Florida’s exit from ERIC pure right-wing hypocrisy | Editorial

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When Florida followed many other states in joining a respected multi-state national voter integrity compact in 2019, Gov. Ron DeSantis called it “the right thing to do.”

It certainly was — and it was long overdue, too.

But now, Florida has abruptly pulled out of the Electronic Registration Information Center, known as ERIC, and it was absolutely the wrong thing to do.

It’s another example of how DeSantis puts his presidential political ambitions ahead of his state’s priorities, and puts the lie to his frequent claim that he’s committed to the highest standards of election integrity.

The first suspicious sign of this abrupt about-face was the fact that neither DeSantis nor his chief elections official, Secretary of State Cord Byrd, told Florida’s 67 county election supervisors that the state was severing ties with ERIC.

The supervisors were Florida’s biggest champions of ERIC, because it made it much easier to catch cases of voters registered in two or more states.

The county supervisors had made continued membership in ERIC one of their top priorities in the 2023 session as a way to keep scrubbing the voter rolls in Florida. They were blindsided by DeSantis’ decision.

Fearful of political retribution, some supervisors are reluctant to publicly criticize the state’s decision. One who wasn’t shy was Polk County’s Lori Edwards, who said: “It’s really a loss ... There’s no reliable communication between states that keeps us informed when voters leave the state of Florida and register somewhere else. So we’ve just gone back to the dark ages without ERIC.”

A big blast from Georgia

If DeSantis is to have any chance of winning the Republican presidential nomination, he has to have credibility with the pro-Trump election-deniers, who are among the loudest voices in the GOP. That’s what ending Florida’s membership in ERIC is really about.

Florida’s sudden snub of ERIC brought a swift denunciation from Georgia’s top elections official, Secretary of State Brad Raffensberger, who’s very familiar to many Floridians for his strong resistance to former President Donald Trump’s effort to overturn the Georgia election results.

“Any state that prioritizes politics over best practices and opts out of ERIC ahead of next year’s presidential election actually runs the risk of having outdated voter rolls,” Raffensberger told the Sun Sentinel Editorial Board. “If states are interested in strengthening elections, withdrawing from ERIC does just the opposite.”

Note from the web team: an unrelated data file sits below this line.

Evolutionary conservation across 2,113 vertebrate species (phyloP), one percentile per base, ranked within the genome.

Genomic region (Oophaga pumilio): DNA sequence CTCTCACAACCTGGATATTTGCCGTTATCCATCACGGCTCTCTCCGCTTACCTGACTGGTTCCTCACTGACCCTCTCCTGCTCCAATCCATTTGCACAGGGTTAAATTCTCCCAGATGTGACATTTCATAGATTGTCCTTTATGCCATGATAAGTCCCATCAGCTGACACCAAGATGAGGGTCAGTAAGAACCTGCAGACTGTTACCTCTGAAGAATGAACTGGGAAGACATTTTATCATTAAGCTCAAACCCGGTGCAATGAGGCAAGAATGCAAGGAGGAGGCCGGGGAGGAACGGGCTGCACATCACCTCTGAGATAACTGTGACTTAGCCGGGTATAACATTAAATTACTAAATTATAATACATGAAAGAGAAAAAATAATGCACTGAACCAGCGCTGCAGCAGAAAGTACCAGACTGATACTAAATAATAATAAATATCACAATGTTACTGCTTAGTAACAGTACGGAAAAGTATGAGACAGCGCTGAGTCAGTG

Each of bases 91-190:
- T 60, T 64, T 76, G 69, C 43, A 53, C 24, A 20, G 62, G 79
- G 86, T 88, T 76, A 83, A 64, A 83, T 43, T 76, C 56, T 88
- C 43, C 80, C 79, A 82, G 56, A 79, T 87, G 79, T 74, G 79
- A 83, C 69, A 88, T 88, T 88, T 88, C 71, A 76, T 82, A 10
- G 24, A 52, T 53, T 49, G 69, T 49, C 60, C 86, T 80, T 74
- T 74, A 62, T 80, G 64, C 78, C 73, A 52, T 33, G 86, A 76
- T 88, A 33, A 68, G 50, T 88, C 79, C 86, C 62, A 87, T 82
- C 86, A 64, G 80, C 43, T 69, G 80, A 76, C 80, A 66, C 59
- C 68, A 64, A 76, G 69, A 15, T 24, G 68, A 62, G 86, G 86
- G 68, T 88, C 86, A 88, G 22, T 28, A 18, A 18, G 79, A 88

Raffensberger, who’s a Republican, is especially frustrated because there’s so much cross-migration between his state and Florida. Because of DeSantis’ twisted priorities, Georgia’s voter rolls will be less accurate.

Florida is not alone. Two other deep red states, Missouri and West Virginia, recently quit ERIC, and conspiracy theorists now want Texas to jump ship, too. They are making baseless accusations that ERIC is funded by the billionaire George Soros.

But Florida’s status as a national leader in in- and out-migration made it ERIC’s biggest catch, and it took years of effort by the state’s elections professionals.

In explaining Florida’s reversal, Byrd claimed ERIC denied the state’s requests for changes, such as prohibiting non-voting members from serving on ERIC’s board. One such non-voting member is David Becker, a Washington, D.C., lawyer and a respected voting expert who has been a consistent critic of election deniers.

Scott’s stubbornness

Throughout the eight-year tenure of former Gov. Rick Scott, the state stubbornly refused to join ERIC, despite steady pleas from election supervisors, as one red state after another joined the organization.

To DeSantis’ credit, Florida finally joined ERIC in August 2019, several weeks after a Sun Sentinel editorial that carried the headline: “Florida leaders talk about fighting election fraud, then do nothing.”

Membership in ERIC came with a catch: In even-numbered years, member states were required to pay for a statewide mailing to the many adults who were able to vote but did not, the population known as EBUs — for eligible but unregistered.

In 2022, Florida did not send a statewide mailing to the many EBUs in Florida. In a December 2022 letter that the state made public for the first time Tuesday, the Division of Elections said the file of EBU adults in Florida never arrived, and that Florida would seek an exemption from future ERIC requirements to mail notices to unregistered adults.

But an effective mailing likely would have ensured that many more young people and people of color would have joined the voter rolls in Florida, and that’s one thing that DeSantis and other Republican politicians in Florida don’t want.

The Orlando Sentinel Editorial Board includes Editor-in-Chief Julie Anderson, Opinion Page Editor Krys Fluker and Viewpoints Editor Jay Reddick. The Sun Sentinel Editorial Board consists of Editorial Page Editor Steve Bousquet, Deputy Editorial Page Editor Dan Sweeney, and Anderson. Send letters to insight@orlandosentinel.com.